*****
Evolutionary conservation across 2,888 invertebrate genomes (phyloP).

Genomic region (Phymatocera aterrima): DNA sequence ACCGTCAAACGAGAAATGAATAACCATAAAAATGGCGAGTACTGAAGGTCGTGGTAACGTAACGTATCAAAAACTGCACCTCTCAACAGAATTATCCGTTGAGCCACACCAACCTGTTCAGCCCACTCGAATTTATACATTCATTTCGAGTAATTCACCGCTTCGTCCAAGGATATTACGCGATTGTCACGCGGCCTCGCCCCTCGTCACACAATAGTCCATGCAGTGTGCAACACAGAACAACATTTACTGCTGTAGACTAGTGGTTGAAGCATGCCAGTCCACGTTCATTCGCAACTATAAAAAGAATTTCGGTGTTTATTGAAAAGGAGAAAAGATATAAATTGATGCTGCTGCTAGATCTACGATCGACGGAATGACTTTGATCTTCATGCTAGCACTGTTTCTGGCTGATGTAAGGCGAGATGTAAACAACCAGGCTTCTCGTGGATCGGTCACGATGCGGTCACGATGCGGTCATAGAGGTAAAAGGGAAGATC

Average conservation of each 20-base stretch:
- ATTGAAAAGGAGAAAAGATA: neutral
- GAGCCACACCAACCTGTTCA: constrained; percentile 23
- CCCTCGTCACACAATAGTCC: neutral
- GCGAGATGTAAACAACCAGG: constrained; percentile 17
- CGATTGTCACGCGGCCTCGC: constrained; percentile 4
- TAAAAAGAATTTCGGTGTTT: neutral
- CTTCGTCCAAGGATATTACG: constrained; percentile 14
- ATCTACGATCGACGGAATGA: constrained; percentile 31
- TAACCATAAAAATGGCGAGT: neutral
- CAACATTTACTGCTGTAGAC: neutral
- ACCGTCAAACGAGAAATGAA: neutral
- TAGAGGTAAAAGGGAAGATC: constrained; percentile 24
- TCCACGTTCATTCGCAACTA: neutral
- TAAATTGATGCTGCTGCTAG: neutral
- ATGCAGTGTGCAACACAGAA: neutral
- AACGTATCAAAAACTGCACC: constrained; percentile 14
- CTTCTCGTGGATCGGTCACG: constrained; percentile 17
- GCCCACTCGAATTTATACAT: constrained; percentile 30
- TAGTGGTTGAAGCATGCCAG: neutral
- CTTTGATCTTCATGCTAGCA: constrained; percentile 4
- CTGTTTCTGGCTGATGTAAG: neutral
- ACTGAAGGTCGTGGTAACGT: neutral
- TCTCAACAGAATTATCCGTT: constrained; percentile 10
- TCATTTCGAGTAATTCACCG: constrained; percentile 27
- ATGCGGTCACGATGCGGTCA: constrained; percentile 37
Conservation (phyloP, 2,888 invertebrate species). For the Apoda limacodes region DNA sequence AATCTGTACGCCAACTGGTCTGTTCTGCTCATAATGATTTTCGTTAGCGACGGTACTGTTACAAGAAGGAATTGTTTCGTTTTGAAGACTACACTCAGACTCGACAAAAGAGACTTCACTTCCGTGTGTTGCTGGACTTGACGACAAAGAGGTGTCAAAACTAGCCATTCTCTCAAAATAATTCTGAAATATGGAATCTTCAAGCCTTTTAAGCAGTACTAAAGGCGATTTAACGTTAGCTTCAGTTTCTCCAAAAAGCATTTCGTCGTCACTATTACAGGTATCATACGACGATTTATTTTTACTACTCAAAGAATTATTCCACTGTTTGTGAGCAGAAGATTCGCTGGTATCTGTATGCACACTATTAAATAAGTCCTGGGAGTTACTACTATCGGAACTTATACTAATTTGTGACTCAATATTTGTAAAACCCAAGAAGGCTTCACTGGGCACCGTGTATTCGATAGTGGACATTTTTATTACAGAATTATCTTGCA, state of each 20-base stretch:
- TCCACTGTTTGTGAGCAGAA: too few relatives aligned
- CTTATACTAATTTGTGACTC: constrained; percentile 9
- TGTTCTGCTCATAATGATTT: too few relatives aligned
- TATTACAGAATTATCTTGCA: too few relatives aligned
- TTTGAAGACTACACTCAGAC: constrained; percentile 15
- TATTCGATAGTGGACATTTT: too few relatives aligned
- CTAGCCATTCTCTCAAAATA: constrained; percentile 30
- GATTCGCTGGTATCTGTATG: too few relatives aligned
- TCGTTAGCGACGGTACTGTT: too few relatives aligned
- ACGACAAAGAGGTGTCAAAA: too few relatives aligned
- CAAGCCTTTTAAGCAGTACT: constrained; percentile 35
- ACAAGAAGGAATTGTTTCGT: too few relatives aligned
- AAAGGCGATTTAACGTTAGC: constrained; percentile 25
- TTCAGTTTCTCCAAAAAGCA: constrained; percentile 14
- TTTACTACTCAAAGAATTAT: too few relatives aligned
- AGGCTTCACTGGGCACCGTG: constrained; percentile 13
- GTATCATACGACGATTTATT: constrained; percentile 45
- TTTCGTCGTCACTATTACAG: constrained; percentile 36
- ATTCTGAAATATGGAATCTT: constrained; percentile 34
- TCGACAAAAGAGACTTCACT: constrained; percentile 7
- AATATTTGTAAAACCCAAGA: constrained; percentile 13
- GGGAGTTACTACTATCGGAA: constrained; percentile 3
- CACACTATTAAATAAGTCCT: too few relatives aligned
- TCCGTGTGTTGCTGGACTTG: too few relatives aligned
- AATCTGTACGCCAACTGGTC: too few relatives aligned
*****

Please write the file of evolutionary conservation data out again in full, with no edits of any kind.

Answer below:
Evolutionary conservation across 2,888 invertebrate genomes (phyloP).

Genomic region (Phymatocera aterrima): DNA sequence ACCGTCAAACGAGAAATGAATAACCATAAAAATGGCGAGTACTGAAGGTCGTGGTAACGTAACGTATCAAAAACTGCACCTCTCAACAGAATTATCCGTTGAGCCACACCAACCTGTTCAGCCCACTCGAATTTATACATTCATTTCGAGTAATTCACCGCTTCGTCCAAGGATATTACGCGATTGTCACGCGGCCTCGCCCCTCGTCACACAATAGTCCATGCAGTGTGCAACACAGAACAACATTTACTGCTGTAGACTAGTGGTTGAAGCATGCCAGTCCACGTTCATTCGCAACTATAAAAAGAATTTCGGTGTTTATTGAAAAGGAGAAAAGATATAAATTGATGCTGCTGCTAGATCTACGATCGACGGAATGACTTTGATCTTCATGCTAGCACTGTTTCTGGCTGATGTAAGGCGAGATGTAAACAACCAGGCTTCTCGTGGATCGGTCACGATGCGGTCACGATGCGGTCATAGAGGTAAAAGGGAAGATC

Average conservation of each 20-base stretch:
- ATTGAAAAGGAGAAAAGATA: neutral
- GAGCCACACCAACCTGTTCA: constrained; percentile 23
- CCCTCGTCACACAATAGTCC: neutral
- GCGAGATGTAAACAACCAGG: constrained; percentile 17
- CGATTGTCACGCGGCCTCGC: constrained; percentile 4
- TAAAAAGAATTTCGGTGTTT: neutral
- CTTCGTCCAAGGATATTACG: constrained; percentile 14
- ATCTACGATCGACGGAATGA: constrained; percentile 31
- TAACCATAAAAATGGCGAGT: neutral
- CAACATTTACTGCTGTAGAC: neutral
- ACCGTCAAACGAGAAATGAA: neutral
- TAGAGGTAAAAGGGAAGATC: constrained; percentile 24
- TCCACGTTCATTCGCAACTA: neutral
- TAAATTGATGCTGCTGCTAG: neutral
- ATGCAGTGTGCAACACAGAA: neutral
- AACGTATCAAAAACTGCACC: constrained; percentile 14
- CTTCTCGTGGATCGGTCACG: constrained; percentile 17
- GCCCACTCGAATTTATACAT: constrained; percentile 30
- TAGTGGTTGAAGCATGCCAG: neutral
- CTTTGATCTTCATGCTAGCA: constrained; percentile 4
- CTGTTTCTGGCTGATGTAAG: neutral
- ACTGAAGGTCGTGGTAACGT: neutral
- TCTCAACAGAATTATCCGTT: constrained; percentile 10
- TCATTTCGAGTAATTCACCG: constrained; percentile 27
- ATGCGGTCACGATGCGGTCA: constrained; percentile 37
Conservation (phyloP, 2,888 invertebrate species). For the Apoda limacodes region DNA sequence AATCTGTACGCCAACTGGTCTGTTCTGCTCATAATGATTTTCGTTAGCGACGGTACTGTTACAAGAAGGAATTGTTTCGTTTTGAAGACTACACTCAGACTCGACAAAAGAGACTTCACTTCCGTGTGTTGCTGGACTTGACGACAAAGAGGTGTCAAAACTAGCCATTCTCTCAAAATAATTCTGAAATATGGAATCTTCAAGCCTTTTAAGCAGTACTAAAGGCGATTTAACGTTAGCTTCAGTTTCTCCAAAAAGCATTTCGTCGTCACTATTACAGGTATCATACGACGATTTATTTTTACTACTCAAAGAATTATTCCACTGTTTGTGAGCAGAAGATTCGCTGGTATCTGTATGCACACTATTAAATAAGTCCTGGGAGTTACTACTATCGGAACTTATACTAATTTGTGACTCAATATTTGTAAAACCCAAGAAGGCTTCACTGGGCACCGTGTATTCGATAGTGGACATTTTTATTACAGAATTATCTTGCA, state of each 20-base stretch:
- TCCACTGTTTGTGAGCAGAA: too few relatives aligned
- CTTATACTAATTTGTGACTC: constrained; percentile 9
- TGTTCTGCTCATAATGATTT: too few relatives aligned
- TATTACAGAATTATCTTGCA: too few relatives aligned
- TTTGAAGACTACACTCAGAC: constrained; percentile 15
- TATTCGATAGTGGACATTTT: too few relatives aligned
- CTAGCCATTCTCTCAAAATA: constrained; percentile 30
- GATTCGCTGGTATCTGTATG: too few relatives aligned
- TCGTTAGCGACGGTACTGTT: too few relatives aligned
- ACGACAAAGAGGTGTCAAAA: too few relatives aligned
- CAAGCCTTTTAAGCAGTACT: constrained; percentile 35
- ACAAGAAGGAATTGTTTCGT: too few relatives aligned
- AAAGGCGATTTAACGTTAGC: constrained; percentile 25
- TTCAGTTTCTCCAAAAAGCA: constrained; percentile 14
- TTTACTACTCAAAGAATTAT: too few relatives aligned
- AGGCTTCACTGGGCACCGTG: constrained; percentile 13
- GTATCATACGACGATTTATT: constrained; percentile 45
- TTTCGTCGTCACTATTACAG: constrained; percentile 36
- ATTCTGAAATATGGAATCTT: constrained; percentile 34
- TCGACAAAAGAGACTTCACT: constrained; percentile 7
- AATATTTGTAAAACCCAAGA: constrained; percentile 13
- GGGAGTTACTACTATCGGAA: constrained; percentile 3
- CACACTATTAAATAAGTCCT: too few relatives aligned
- TCCGTGTGTTGCTGGACTTG: too few relatives aligned
- AATCTGTACGCCAACTGGTC: too few relatives aligned